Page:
From annual entrance to senior citizens, there are lots of different pass options. If you want to prioritize NPS destinations on your family travels, check them out. Odds are there’s a good fit for your trip—especially if you want to explore with a 4th grader.
How do you start exploring a park bigger than New York City?
Our first morning, aspirations of getting to the park early quickly faded. We lingered over coffee and conversation, time together, and an unspoken decision that we had all decided not to rush.
A later start did nothing to dampen our excitement or lessen our enjoyment of the park though. As we drove toward the park entrance, the kids talked about how big the mountains were, or wondered what animals we might see, or how cold the creeks would be. And there were so many places we might go.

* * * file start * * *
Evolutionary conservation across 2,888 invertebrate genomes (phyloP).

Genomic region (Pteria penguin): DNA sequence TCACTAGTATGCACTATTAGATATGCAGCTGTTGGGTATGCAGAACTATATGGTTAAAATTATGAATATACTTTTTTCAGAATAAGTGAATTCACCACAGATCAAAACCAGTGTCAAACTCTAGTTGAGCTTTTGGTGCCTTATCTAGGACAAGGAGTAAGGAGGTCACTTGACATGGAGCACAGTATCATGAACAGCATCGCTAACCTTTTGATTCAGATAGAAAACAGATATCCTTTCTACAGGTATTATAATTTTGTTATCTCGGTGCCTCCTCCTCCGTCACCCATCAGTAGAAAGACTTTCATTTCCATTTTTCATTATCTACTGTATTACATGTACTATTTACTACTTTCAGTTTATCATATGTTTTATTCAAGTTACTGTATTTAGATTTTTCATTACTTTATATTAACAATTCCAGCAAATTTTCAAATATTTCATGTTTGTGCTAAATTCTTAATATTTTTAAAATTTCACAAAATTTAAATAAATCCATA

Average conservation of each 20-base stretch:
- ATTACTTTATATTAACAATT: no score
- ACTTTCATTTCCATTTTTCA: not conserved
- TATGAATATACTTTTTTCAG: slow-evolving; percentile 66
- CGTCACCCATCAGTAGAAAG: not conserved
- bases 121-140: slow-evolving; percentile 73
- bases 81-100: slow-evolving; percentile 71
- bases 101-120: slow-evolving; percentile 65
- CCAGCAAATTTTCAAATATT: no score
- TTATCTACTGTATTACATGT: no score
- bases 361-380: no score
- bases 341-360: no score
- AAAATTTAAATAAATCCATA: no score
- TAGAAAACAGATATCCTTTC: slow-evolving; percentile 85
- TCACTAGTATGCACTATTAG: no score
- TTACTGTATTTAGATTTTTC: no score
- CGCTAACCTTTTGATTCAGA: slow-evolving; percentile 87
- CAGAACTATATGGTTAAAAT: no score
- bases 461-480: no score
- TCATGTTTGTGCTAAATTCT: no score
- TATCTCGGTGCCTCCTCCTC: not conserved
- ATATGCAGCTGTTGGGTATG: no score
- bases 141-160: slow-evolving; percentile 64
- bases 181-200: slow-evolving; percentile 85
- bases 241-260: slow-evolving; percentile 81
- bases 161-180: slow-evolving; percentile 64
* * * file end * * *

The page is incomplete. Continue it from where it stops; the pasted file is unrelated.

The park has 124 named peaks, 147 lakes, and over 300 miles of hiking trails. Rocky Mountain National Park is big: 415 square miles. That’s 415 times harder to imagine than you might think.
Eugene, Oregon, the city where we live, is 41 square miles. From Staten Island to Queens, all of New York City is about 303 square miles (and of that, Central Park is a little over one square mile in size). Rocky Mountain National Park is so big, it’s one-third the size of the state of Rhode Island, about half the size of Tokyo, and a little bigger than Tahiti.
Where in the world, then, does a family start its journey?
Junior Ranger programs help families make sense of even the biggest parks
We’ve figured out a natural starting point for any National Park or National Monument we visit: The nearest Junior Ranger program.